We were contacted by clients in Cary to make some revisions to their 1970s colonial. They love the house but wanted a new, fresh look for the front facade, and a new front door, with windows for added light. They also wanted us to remove a window bay in the dining room, and replace with a set of French doors.
The results are pretty dramatic, a major improvement — best told visually, through “before and after” pictures.
(Left: BEFORE, and Right: AFTER.)
On to the details…
The house was virtually the same as the day they moved in years ago, so they really wanted to make some exterior changes:
A new front door with 3 top-light windows, and “opening up” the whole portico. We liked the idea and suggested Tongue & Groove boarding up above, so when you stood under the portico and looked up there would be a cool, appealing design element.
In addition, they wanted to take out a window unit in their dining room, enlarge that opening, and add a French door unit, giving them better access to their back deck.
Once the clients approved the bid and put down a deposit, we bought the materials and scheduled the delivery. The materials were delivered the next week and we went to work.
First up. tearing out the portico lumber & porch railings, which we thought would take just a few hours, but it wound up taking all day. The railings were easy, but the portico was slow going…like peeling back layers of an onion. Layers and layers of layers. We’d take out a few old 2x6s and there would be another two underneath. One trim element, with a few more underneath. Rafters, with an over-kill amount added for good measure. About the only thing relatively easy was removing the plywood “ceiling.” But even that was a bit of a pain — we had to cut it into sections to remove it. Also necessary was taking down several pieces of siding, which were stowed away for later use. Once all of that was done we shored and jacked up the temporary support beams for the portico.
With the old porch demolished and the portico prepared we moved on to the dining room French door. There’d been an issue with an electical outlet in the middle, below the windows, and we thought we might have to bring in an electrician. But the clients were pretty handy themselves. The husband just used an existing air exchange in the floor to pass the outlet box down to the crawlspace and reinstalled there. (No need to keep it in the dining room — they have a chandelier overhead — and the new picture-window French doors would let in plenty of sunlight.)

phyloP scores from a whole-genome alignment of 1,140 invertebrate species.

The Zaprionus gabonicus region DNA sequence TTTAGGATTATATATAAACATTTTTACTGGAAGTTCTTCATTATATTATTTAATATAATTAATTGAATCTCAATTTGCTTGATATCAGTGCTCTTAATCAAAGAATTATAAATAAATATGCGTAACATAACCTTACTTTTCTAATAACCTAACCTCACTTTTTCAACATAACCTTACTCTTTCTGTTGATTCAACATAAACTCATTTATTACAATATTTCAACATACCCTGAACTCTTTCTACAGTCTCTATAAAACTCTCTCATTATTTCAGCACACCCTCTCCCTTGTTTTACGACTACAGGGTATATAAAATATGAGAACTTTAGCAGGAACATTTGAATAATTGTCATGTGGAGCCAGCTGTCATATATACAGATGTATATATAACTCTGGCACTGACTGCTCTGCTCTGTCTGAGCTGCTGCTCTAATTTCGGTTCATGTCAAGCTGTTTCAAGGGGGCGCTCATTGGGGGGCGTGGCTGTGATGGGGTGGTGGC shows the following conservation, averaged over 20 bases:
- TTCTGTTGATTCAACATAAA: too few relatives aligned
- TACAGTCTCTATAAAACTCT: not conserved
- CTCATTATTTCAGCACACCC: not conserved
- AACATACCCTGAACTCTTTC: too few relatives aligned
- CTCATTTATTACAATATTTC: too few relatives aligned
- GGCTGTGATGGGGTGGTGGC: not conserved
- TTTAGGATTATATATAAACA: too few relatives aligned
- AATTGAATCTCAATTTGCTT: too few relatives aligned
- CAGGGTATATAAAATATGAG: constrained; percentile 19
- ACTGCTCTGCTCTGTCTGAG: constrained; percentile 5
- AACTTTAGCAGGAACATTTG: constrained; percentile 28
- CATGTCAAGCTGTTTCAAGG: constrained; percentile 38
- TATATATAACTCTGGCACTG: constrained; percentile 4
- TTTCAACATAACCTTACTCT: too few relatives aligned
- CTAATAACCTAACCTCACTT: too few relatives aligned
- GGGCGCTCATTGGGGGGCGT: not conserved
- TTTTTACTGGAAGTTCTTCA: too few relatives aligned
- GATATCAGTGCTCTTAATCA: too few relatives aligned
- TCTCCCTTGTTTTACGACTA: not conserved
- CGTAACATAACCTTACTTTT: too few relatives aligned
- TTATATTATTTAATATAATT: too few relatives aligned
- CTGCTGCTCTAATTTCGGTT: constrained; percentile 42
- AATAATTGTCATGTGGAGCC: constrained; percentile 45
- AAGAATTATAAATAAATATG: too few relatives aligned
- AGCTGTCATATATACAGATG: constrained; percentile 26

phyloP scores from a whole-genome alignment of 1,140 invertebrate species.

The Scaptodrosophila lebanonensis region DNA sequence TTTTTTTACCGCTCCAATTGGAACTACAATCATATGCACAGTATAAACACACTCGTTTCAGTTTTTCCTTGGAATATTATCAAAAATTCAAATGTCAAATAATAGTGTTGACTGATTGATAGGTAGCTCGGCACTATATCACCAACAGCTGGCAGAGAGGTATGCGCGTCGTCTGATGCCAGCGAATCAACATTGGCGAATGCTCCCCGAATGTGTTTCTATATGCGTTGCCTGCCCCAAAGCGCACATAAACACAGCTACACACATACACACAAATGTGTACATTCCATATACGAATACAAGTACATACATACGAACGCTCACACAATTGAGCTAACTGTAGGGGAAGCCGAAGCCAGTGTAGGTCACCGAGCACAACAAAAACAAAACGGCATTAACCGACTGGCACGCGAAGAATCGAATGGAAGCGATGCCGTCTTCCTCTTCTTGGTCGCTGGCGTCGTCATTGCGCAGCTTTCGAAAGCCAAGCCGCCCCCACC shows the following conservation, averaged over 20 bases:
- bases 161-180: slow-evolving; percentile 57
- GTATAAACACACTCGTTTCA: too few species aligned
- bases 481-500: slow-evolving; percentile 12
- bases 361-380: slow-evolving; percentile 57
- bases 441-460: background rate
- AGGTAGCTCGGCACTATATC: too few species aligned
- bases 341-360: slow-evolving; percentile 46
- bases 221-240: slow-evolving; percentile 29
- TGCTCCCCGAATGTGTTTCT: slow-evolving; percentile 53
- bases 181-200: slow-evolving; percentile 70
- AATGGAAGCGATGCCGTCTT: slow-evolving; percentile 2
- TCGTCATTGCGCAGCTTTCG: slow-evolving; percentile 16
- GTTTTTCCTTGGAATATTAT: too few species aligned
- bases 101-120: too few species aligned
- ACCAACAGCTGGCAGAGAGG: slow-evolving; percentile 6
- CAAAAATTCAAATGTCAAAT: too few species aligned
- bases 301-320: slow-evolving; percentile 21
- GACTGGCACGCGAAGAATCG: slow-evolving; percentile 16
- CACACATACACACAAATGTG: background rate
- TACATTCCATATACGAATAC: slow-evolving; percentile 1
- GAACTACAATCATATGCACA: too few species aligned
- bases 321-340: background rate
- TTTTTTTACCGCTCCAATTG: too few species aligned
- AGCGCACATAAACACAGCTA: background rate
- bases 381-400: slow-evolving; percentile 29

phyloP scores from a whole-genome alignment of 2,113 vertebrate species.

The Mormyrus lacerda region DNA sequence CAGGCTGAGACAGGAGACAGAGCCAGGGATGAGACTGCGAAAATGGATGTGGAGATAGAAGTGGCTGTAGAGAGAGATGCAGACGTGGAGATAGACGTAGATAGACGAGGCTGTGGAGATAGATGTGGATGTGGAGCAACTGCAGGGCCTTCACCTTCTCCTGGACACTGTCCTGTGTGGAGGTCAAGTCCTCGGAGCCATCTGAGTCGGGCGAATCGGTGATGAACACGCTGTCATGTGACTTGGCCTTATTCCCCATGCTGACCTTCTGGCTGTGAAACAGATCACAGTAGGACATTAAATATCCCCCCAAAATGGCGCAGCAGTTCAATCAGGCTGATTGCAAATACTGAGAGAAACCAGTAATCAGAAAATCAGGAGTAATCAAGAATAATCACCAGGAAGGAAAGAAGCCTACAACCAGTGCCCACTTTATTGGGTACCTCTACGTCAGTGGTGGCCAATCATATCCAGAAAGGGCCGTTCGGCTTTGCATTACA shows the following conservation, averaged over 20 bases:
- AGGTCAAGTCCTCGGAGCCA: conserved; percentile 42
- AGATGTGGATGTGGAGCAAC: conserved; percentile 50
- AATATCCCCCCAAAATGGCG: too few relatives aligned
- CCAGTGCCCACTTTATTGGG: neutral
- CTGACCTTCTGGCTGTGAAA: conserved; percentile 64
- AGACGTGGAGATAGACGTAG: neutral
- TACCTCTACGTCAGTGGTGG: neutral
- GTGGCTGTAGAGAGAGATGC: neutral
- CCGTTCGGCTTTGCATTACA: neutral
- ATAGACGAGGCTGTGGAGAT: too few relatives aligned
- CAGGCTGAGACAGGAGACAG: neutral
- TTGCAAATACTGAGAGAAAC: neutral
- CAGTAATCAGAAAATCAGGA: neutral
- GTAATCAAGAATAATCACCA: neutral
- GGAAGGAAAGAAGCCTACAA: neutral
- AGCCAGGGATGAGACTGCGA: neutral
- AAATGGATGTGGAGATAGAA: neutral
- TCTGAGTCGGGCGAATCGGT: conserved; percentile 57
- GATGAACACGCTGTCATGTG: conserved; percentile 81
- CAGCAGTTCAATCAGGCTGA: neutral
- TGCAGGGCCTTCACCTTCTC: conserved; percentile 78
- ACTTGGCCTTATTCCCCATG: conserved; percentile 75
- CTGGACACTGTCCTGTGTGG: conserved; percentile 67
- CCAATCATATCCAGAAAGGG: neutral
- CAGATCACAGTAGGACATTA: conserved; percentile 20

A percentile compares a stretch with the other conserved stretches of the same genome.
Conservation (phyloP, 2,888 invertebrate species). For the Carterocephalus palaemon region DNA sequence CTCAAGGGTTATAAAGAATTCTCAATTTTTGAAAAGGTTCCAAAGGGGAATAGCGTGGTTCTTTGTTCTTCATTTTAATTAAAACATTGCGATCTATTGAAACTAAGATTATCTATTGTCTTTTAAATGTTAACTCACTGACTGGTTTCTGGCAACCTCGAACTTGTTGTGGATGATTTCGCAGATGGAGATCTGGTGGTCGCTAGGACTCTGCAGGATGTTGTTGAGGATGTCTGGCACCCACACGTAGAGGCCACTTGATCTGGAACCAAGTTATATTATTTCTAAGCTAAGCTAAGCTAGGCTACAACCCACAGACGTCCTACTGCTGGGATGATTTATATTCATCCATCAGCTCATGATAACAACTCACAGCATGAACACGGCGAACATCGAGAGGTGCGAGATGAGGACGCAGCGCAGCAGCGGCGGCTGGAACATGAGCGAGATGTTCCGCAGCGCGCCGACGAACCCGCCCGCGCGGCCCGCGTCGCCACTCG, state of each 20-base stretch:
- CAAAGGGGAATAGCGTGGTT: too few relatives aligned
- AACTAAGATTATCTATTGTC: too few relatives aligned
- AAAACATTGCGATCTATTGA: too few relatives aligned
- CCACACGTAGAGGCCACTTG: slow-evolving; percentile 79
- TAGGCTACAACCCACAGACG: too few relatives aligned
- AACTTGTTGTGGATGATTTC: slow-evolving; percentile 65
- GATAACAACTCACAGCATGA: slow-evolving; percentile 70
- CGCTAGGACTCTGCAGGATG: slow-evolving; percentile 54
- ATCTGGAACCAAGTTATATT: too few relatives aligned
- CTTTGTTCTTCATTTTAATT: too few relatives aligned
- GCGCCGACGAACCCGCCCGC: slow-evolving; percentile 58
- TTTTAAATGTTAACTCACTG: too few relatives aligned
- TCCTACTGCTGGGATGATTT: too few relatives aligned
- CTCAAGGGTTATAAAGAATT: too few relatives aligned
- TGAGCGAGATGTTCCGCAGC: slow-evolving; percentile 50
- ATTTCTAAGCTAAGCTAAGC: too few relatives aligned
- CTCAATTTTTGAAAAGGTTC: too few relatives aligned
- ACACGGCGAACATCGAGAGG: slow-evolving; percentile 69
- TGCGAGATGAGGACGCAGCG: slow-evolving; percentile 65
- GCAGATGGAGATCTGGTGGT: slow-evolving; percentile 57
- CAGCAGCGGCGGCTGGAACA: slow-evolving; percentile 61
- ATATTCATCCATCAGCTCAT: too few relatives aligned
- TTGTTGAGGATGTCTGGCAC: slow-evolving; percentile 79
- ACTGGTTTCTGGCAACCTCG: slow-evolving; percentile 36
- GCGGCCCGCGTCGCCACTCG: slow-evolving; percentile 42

Here’s the removed window unit:
And the opening we cut for the French doors:
(The bottom board was temporary — to keep various pets from getting in or out.)
The opening was near perfect, and the doors slipped into place beautifully. Hardly any “dead” space between the framing and door unit. So we installed the door, made all of the multiple shimming and leveling adjustments, installed the hardware/deadbolt, and trimmed it with pine moulding inside, and PVC on the outside.
Here are the French doors installed and trimmed out:
With the French doors installed, we moved on to the front door, removing it, as well as the storm door. (The portico provides plenty of protection from the rain and rot — a storm door is virtually unnecessary. The new front door also has some composite elements, making it further weather-resistant.)
Once we installed the new door, we noticed an unavoidable gap between the new door and the wood flooring, which had been laid down only a few years prior. Not a biggie; we fashioned a covering piece from some of our supply lumber. (The painters would paint it up a few weeks later. Once painted it would blend into the existing indoor trim.)
We also had to go into the crawlspace and apply a few shims to correct a small gap created by house settling under the door, but again, no biggie.
Now, onto the installation of that Tongue & Groove for the new porch ceiling: Measure, cut, fit, nail gun. The end result is very cool. It is both updated, and retro.
We then trimmed it all out with some sturdy treated pine and PVC, and cut those removed siding pieces to fit the new dimensions, then reinstalled.
Finally, the porch railings. She’d suggested a pattern known in the design world as “Chinese Chippendale.” We also thought that was a perfect updating feature.
The end result is a dramatic update to the facade of the house, using new design elements (opening up the portico), with the retro cool of the Tongue & Groove portico ceiling and new, intricate railing form.
The clients are thrilled with the new look. She commented, “Y’all took the ideas in my head and built my vision for the space!”
Their painters did a bang-up job a few weeks later:
As expected, the white trim paint makes it all POP(!), further enhanced by the bright blue of the new door, and the contrasting grays of the house and shutters. Very, very nice…
All of the projects, combined, took about 7 days. It was a fun project and everyone’s really happy with the results.